“This was a trick I learned from Bil Keane,” the late creator of “Family Circus,” Adams tells Comic Riffs. “He basically taught me to stop writing for myself, which I realized I had been doing — writing a comic that I wanted to read.”
So Adams pivoted to write more about the workplace, and the budding “Dilbert” in the early ’90s became “about this huge part of people’s lives that was invisible to the rest of the world and about suffering in a hundred different ways.”
“By simply mentioning that world,” Adams says, the comic connected with readers “on an emotional level.”
And isn’t that essentially, in turn, what Trump is doing? He is acknowledging the suffering of some, Adams says, and then appealing emotionally to that.
And he bolsters that approach, Adams says, by “exploiting the business model” like an entrepreneur. In this model, which “the news industry doesn’t have the ability to change … the media doesn’t really have the option of ignoring the most interesting story,” says Adams, contending that Trump “can always be the most interesting story if he has nothing to fear and nothing to lose.”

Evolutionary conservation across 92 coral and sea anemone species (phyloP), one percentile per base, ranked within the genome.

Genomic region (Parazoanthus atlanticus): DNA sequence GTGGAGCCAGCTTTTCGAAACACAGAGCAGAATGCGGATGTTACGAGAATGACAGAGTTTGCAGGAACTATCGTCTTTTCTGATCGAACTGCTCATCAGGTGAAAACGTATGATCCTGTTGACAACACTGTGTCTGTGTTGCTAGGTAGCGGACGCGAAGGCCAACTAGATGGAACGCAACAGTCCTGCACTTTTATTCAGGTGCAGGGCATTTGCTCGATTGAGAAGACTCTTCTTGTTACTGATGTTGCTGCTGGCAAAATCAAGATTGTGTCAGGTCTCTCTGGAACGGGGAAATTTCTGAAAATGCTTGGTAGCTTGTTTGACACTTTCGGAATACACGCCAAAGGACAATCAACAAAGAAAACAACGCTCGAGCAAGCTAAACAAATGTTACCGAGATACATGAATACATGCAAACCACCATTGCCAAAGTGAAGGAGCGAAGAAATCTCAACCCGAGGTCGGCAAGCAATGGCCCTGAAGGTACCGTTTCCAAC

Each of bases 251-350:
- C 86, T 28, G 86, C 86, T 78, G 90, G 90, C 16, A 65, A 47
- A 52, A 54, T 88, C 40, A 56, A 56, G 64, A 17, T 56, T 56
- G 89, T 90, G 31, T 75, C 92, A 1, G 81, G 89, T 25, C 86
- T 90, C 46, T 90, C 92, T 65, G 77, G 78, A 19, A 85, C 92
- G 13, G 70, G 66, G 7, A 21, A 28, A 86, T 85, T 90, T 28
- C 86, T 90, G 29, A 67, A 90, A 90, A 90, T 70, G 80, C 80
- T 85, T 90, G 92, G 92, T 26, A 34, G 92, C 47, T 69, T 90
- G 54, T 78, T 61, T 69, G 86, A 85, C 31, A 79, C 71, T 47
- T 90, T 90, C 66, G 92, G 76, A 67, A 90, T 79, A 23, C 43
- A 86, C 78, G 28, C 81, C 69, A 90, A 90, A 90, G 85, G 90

Having nothing to lose essentially then increases his chance of winning, because it opens up his field of rhetorical play. “Psychology is the only necessary skill for running for president,” writes Adams, adding: “Trump knows psychology.”
Within that context, here is what Candidate Trump is doing to win campaign hearts and minds, according to Scott Adams:
“If you see voters as rational you’ll be a terrible politician,” Adams writes on his blog. “People are not wired to be rational. Our brains simply evolved to keep us alive. Brains did not evolve to give us truth. Brains merely give us movies in our minds that keeps us sane and motivated. But none of it is rational or true, except maybe sometimes by coincidence.”
2. Knowing that people are irrational, Trump aims to appeal on an emotional level.
“The evidence is that Trump completely ignores reality and rational thinking in favor of emotional appeal,” Adams writes. “Sure, much of what Trump says makes sense to his supporters, but I assure you that is coincidence. Trump says whatever gets him the result he wants. He understands humans as 90-percent irrational and acts accordingly.”
Adams adds: “People vote based on emotion. Period.”
“While his opponents are losing sleep trying to memorize the names of foreign leaders – in case someone asks – Trump knows that is a waste of time … ,” Adams writes. “There are plenty of important facts Trump does not know. But the reason he doesn’t know those facts is – in part – because he knows facts don’t matter. They never have and they never will. So he ignores them.